“Show him a poltical near-death experience, and this guy rallies!”
James Morone has been telling us all along that healthcare politics was peculiarly personal — this business of medicine and presidents and policy, starting with Franklin Roosevelt’s polio and Dwight Eisenhower’s heart crises and JFK’s many brushes with death. Each of their adventures in healthcare legislation reflected their medical records, and shaped the narrative of their terms in office. And now the dazzling Obama bounce marks a second chance, a sort of second inauguration, a fresh start of the age still struggling to be born.
Jim Morone’s exuberant post-game commentary makes a variety of uncommon points, among them:
(1) The healthcare victory should be framed as the end of the 30-year Age of Reagan. It is a moment for Barack Obama to reintroduce himself as the child of a refugee from the British Empire in Kenya, and the visionary of an old American dream of both opportunity and community.
(2) It may be time to do something about Congress. “We can’t have a legislature that’s this broken,” Morone says. “I think the world has had a year-long seminar on why America doesn’t have health insurance. Why? The one word answer is: Congress.” After Harry Truman’s election in 1948, on a health insurance pledge, “if we’d been playing by English or Canadian or Australian or German parliamentary rules, we’d have had national health insurance in 1949 — two or three years after the Brits, eleven or twelve years before the Canadians. We didn’t get it because Congress laughed at Truman… It’s not that the public wouldn’t vote for it, or that Americans hate Socialism. It’s because we have a legislative process designed by the founders to break the democratic will and one that has multiplied its checks and balances until now, I think, it’s the broken branch of government.”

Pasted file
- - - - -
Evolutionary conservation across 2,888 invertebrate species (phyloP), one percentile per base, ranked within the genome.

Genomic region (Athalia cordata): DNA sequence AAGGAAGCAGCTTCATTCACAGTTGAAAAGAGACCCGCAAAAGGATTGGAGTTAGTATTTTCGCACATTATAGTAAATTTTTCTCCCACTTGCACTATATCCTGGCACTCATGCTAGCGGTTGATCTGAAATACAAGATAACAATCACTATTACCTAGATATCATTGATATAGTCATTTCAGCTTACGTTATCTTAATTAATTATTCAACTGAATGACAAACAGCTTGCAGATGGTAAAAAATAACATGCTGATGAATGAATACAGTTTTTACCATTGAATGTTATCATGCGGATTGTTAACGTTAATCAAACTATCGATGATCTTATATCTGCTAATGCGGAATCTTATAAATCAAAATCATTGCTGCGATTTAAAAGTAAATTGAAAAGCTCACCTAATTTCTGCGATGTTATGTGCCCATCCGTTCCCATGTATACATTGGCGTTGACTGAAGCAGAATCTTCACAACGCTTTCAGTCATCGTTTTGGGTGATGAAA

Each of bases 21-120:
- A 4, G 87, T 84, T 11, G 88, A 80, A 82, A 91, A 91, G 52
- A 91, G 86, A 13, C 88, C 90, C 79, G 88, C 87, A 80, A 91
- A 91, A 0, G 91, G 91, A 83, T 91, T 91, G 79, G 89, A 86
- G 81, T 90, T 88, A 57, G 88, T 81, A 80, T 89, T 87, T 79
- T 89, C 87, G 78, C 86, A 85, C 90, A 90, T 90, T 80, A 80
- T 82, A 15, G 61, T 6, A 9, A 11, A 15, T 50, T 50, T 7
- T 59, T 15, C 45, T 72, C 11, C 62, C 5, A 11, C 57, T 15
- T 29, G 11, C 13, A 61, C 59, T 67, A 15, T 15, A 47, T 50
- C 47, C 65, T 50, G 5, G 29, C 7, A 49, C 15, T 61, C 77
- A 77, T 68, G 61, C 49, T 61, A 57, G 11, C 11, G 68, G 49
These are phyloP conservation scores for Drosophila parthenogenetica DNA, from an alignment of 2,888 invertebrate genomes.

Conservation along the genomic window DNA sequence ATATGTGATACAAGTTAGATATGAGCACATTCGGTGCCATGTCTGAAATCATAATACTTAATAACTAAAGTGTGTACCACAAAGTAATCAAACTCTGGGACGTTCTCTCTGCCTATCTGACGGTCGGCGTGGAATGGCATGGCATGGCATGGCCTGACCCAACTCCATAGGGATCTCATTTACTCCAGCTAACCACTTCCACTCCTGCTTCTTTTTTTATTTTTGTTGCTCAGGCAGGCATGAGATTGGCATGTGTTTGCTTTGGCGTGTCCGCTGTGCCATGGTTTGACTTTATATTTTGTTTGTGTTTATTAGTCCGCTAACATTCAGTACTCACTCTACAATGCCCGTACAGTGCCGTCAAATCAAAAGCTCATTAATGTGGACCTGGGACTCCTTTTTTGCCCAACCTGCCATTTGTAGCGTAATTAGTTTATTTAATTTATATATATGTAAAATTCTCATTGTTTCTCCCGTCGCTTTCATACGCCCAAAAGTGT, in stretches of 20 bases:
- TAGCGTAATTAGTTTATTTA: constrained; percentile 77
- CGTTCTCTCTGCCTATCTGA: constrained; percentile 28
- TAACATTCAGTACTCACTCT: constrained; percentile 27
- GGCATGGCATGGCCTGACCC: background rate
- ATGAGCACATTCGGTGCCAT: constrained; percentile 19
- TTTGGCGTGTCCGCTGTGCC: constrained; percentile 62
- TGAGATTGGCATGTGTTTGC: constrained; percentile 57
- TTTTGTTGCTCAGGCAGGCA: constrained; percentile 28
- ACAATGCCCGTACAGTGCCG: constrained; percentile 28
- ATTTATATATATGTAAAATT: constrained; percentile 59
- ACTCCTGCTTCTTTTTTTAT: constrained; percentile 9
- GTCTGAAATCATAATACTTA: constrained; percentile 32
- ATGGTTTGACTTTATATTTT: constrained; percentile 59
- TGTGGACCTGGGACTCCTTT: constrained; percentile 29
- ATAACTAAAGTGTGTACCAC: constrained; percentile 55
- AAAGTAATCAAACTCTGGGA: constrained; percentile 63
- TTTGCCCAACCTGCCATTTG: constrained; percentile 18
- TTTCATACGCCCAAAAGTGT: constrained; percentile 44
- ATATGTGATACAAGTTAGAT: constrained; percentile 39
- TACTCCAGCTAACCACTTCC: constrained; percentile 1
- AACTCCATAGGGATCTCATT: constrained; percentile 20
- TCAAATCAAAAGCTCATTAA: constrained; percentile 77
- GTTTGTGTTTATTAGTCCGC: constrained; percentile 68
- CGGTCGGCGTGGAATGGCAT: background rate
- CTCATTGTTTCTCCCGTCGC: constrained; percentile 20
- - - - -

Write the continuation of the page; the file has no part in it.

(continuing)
3. It might be time to try real representative democracy in America. Let the Left sit down with the Right and agree: “Here’s the deal. When we’re in power, we get to do what we promised the people. When you’re in power, you get to do what you promised the people… Put aside all those checks and balances that make elections kind of wild dumb puppet shows about all kinds of extraneous issues, and really make it about the kind of legislation we’re going to pass. It’s called democracy, and we might try it one year.”
4. We all — starting with the news commentariat — need a political scorecard tuned more to the perspectives of history, less to short-term electoral swings. The great monuments of Lyndon Johnson’s domestic record, in retrospect, were the Civil Rights Act of 1964, the Voting Rights Act and Medicare, too, in 1965. Democrats paid heavily for those victories in huge losses in the mid-term Congressional elections of 1966, and then in Hubert Humphrey’s crushing defeat by the combination of Richard Nixon and George Wallace in 1968. But the election returns were not the measure of LBJ’s achievement. And neither will the 2010 House and Senate races — up or down — be the best judgment on Barack Obama’s young, still developing presidency.